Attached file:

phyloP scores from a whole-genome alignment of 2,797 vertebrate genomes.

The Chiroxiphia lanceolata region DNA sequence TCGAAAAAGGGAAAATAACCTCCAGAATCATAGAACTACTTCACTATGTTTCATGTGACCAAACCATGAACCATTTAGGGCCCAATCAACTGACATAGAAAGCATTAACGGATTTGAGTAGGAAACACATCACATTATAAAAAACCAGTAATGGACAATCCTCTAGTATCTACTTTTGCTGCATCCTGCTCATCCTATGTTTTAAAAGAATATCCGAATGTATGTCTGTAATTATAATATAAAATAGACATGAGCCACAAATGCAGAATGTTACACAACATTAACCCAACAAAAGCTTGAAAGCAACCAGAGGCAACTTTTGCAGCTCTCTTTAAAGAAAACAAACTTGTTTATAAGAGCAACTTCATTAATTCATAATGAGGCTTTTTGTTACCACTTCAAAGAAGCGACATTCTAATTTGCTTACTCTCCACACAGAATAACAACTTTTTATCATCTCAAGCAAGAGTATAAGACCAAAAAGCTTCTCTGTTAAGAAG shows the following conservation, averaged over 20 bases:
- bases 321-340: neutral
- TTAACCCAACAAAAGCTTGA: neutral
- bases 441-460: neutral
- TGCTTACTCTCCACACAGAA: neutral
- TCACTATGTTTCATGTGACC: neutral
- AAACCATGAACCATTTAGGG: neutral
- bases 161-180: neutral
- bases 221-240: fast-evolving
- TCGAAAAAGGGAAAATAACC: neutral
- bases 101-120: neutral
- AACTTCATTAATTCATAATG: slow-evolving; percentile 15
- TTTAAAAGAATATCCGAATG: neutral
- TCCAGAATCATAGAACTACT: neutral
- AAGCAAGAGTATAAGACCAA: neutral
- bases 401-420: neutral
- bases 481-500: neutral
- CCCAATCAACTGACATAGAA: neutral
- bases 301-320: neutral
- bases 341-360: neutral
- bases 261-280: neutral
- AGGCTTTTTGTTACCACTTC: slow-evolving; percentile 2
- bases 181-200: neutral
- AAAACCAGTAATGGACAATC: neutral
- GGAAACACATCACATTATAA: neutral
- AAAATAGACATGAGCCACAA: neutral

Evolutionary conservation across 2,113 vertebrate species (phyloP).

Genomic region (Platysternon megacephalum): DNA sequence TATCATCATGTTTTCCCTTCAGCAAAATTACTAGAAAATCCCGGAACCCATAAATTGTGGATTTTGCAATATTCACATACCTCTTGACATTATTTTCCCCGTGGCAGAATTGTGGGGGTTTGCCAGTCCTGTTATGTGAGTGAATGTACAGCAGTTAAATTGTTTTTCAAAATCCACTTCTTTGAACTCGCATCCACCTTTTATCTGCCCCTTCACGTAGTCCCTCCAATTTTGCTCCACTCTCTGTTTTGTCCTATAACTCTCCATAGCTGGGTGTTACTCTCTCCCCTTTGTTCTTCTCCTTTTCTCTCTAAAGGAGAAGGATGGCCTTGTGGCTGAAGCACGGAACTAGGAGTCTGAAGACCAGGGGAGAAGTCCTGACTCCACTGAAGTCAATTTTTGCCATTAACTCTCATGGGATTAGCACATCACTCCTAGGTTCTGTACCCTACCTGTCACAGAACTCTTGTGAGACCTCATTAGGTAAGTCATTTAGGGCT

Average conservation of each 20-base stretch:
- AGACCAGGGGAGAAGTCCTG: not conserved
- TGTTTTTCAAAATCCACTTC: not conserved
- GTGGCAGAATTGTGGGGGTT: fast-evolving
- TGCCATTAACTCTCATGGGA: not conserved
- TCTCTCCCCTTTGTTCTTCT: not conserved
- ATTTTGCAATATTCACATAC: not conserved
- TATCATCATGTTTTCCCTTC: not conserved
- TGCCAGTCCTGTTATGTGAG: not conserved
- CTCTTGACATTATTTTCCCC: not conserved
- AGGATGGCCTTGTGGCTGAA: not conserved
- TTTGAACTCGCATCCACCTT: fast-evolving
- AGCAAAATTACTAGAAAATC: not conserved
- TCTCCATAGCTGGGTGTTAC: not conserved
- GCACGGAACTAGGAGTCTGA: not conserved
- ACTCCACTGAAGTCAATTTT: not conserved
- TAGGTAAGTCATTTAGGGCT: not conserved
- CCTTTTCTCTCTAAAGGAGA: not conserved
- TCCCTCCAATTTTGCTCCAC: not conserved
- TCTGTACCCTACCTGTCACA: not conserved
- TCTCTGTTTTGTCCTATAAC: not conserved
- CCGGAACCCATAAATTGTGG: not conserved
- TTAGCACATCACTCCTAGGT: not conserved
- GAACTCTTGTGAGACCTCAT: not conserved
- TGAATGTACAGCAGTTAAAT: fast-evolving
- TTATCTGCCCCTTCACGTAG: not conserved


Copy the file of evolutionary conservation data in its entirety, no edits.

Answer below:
phyloP scores from a whole-genome alignment of 2,797 vertebrate genomes.

The Chiroxiphia lanceolata region DNA sequence TCGAAAAAGGGAAAATAACCTCCAGAATCATAGAACTACTTCACTATGTTTCATGTGACCAAACCATGAACCATTTAGGGCCCAATCAACTGACATAGAAAGCATTAACGGATTTGAGTAGGAAACACATCACATTATAAAAAACCAGTAATGGACAATCCTCTAGTATCTACTTTTGCTGCATCCTGCTCATCCTATGTTTTAAAAGAATATCCGAATGTATGTCTGTAATTATAATATAAAATAGACATGAGCCACAAATGCAGAATGTTACACAACATTAACCCAACAAAAGCTTGAAAGCAACCAGAGGCAACTTTTGCAGCTCTCTTTAAAGAAAACAAACTTGTTTATAAGAGCAACTTCATTAATTCATAATGAGGCTTTTTGTTACCACTTCAAAGAAGCGACATTCTAATTTGCTTACTCTCCACACAGAATAACAACTTTTTATCATCTCAAGCAAGAGTATAAGACCAAAAAGCTTCTCTGTTAAGAAG shows the following conservation, averaged over 20 bases:
- bases 321-340: neutral
- TTAACCCAACAAAAGCTTGA: neutral
- bases 441-460: neutral
- TGCTTACTCTCCACACAGAA: neutral
- TCACTATGTTTCATGTGACC: neutral
- AAACCATGAACCATTTAGGG: neutral
- bases 161-180: neutral
- bases 221-240: fast-evolving
- TCGAAAAAGGGAAAATAACC: neutral
- bases 101-120: neutral
- AACTTCATTAATTCATAATG: slow-evolving; percentile 15
- TTTAAAAGAATATCCGAATG: neutral
- TCCAGAATCATAGAACTACT: neutral
- AAGCAAGAGTATAAGACCAA: neutral
- bases 401-420: neutral
- bases 481-500: neutral
- CCCAATCAACTGACATAGAA: neutral
- bases 301-320: neutral
- bases 341-360: neutral
- bases 261-280: neutral
- AGGCTTTTTGTTACCACTTC: slow-evolving; percentile 2
- bases 181-200: neutral
- AAAACCAGTAATGGACAATC: neutral
- GGAAACACATCACATTATAA: neutral
- AAAATAGACATGAGCCACAA: neutral

Evolutionary conservation across 2,113 vertebrate species (phyloP).

Genomic region (Platysternon megacephalum): DNA sequence TATCATCATGTTTTCCCTTCAGCAAAATTACTAGAAAATCCCGGAACCCATAAATTGTGGATTTTGCAATATTCACATACCTCTTGACATTATTTTCCCCGTGGCAGAATTGTGGGGGTTTGCCAGTCCTGTTATGTGAGTGAATGTACAGCAGTTAAATTGTTTTTCAAAATCCACTTCTTTGAACTCGCATCCACCTTTTATCTGCCCCTTCACGTAGTCCCTCCAATTTTGCTCCACTCTCTGTTTTGTCCTATAACTCTCCATAGCTGGGTGTTACTCTCTCCCCTTTGTTCTTCTCCTTTTCTCTCTAAAGGAGAAGGATGGCCTTGTGGCTGAAGCACGGAACTAGGAGTCTGAAGACCAGGGGAGAAGTCCTGACTCCACTGAAGTCAATTTTTGCCATTAACTCTCATGGGATTAGCACATCACTCCTAGGTTCTGTACCCTACCTGTCACAGAACTCTTGTGAGACCTCATTAGGTAAGTCATTTAGGGCT

Average conservation of each 20-base stretch:
- AGACCAGGGGAGAAGTCCTG: not conserved
- TGTTTTTCAAAATCCACTTC: not conserved
- GTGGCAGAATTGTGGGGGTT: fast-evolving
- TGCCATTAACTCTCATGGGA: not conserved
- TCTCTCCCCTTTGTTCTTCT: not conserved
- ATTTTGCAATATTCACATAC: not conserved
- TATCATCATGTTTTCCCTTC: not conserved
- TGCCAGTCCTGTTATGTGAG: not conserved
- CTCTTGACATTATTTTCCCC: not conserved
- AGGATGGCCTTGTGGCTGAA: not conserved
- TTTGAACTCGCATCCACCTT: fast-evolving
- AGCAAAATTACTAGAAAATC: not conserved
- TCTCCATAGCTGGGTGTTAC: not conserved
- GCACGGAACTAGGAGTCTGA: not conserved
- ACTCCACTGAAGTCAATTTT: not conserved
- TAGGTAAGTCATTTAGGGCT: not conserved
- CCTTTTCTCTCTAAAGGAGA: not conserved
- TCCCTCCAATTTTGCTCCAC: not conserved
- TCTGTACCCTACCTGTCACA: not conserved
- TCTCTGTTTTGTCCTATAAC: not conserved
- CCGGAACCCATAAATTGTGG: not conserved
- TTAGCACATCACTCCTAGGT: not conserved
- GAACTCTTGTGAGACCTCAT: not conserved
- TGAATGTACAGCAGTTAAAT: fast-evolving
- TTATCTGCCCCTTCACGTAG: not conserved